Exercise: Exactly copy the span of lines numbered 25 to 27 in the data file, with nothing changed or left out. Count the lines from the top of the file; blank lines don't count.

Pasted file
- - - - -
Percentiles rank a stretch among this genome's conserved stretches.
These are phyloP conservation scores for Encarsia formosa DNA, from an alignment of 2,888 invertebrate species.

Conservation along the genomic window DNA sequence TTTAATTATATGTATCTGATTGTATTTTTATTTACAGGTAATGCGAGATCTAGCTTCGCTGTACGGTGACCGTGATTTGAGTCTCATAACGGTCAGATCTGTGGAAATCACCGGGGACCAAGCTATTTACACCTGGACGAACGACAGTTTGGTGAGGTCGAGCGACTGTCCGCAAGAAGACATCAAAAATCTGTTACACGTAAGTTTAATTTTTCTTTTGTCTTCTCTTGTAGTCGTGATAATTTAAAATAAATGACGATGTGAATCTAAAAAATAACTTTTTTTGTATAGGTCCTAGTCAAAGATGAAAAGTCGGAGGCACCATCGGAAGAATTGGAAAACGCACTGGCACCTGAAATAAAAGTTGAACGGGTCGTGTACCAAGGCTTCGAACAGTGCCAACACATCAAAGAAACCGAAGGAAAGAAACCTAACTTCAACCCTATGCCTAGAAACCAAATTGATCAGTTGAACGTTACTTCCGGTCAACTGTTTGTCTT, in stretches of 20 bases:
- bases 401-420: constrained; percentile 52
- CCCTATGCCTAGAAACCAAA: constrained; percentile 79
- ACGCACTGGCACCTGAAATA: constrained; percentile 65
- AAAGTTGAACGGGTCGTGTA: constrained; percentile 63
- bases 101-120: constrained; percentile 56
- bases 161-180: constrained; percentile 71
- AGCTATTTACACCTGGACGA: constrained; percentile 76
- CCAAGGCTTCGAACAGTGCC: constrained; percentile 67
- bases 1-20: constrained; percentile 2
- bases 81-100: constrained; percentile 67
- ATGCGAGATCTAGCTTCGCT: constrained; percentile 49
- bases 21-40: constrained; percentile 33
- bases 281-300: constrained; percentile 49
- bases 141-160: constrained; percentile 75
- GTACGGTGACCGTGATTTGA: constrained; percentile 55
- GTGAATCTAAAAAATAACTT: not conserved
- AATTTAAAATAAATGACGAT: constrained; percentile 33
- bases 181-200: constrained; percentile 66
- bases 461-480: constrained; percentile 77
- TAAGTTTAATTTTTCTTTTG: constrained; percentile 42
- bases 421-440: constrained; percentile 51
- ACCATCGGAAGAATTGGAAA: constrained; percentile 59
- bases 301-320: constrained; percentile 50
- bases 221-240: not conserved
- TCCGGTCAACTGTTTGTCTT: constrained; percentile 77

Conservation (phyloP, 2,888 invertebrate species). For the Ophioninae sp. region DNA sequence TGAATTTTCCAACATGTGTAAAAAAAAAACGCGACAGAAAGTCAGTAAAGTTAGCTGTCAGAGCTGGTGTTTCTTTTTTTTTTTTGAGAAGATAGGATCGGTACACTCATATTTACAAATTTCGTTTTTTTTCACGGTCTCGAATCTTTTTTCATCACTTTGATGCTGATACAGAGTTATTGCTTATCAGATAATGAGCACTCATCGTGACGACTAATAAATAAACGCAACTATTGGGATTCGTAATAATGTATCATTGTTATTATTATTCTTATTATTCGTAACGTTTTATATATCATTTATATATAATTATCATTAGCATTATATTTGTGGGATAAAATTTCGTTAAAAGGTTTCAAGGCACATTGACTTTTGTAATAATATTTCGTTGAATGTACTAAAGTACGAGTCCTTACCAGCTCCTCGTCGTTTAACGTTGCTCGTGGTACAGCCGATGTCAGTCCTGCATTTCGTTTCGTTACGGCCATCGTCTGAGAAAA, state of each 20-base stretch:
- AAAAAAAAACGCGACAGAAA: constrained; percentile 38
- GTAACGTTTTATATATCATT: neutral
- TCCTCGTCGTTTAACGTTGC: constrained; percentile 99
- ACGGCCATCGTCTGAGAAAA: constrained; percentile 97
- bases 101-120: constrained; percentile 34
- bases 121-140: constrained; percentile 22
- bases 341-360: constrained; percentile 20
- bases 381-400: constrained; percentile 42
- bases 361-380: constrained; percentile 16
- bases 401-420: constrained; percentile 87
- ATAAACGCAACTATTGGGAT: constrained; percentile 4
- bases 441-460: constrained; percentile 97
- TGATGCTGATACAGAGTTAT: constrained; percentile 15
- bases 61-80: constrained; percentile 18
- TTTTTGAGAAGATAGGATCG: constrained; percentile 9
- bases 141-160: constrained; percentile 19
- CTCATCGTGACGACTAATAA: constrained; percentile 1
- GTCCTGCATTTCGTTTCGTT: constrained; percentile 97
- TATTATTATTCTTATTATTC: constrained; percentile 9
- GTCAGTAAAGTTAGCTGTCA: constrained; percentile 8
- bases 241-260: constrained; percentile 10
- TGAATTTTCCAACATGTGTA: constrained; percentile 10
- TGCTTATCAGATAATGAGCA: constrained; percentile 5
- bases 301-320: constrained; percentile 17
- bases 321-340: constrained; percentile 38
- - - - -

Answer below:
- ACCATCGGAAGAATTGGAAA: constrained; percentile 59
- bases 301-320: constrained; percentile 50
- bases 221-240: not conserved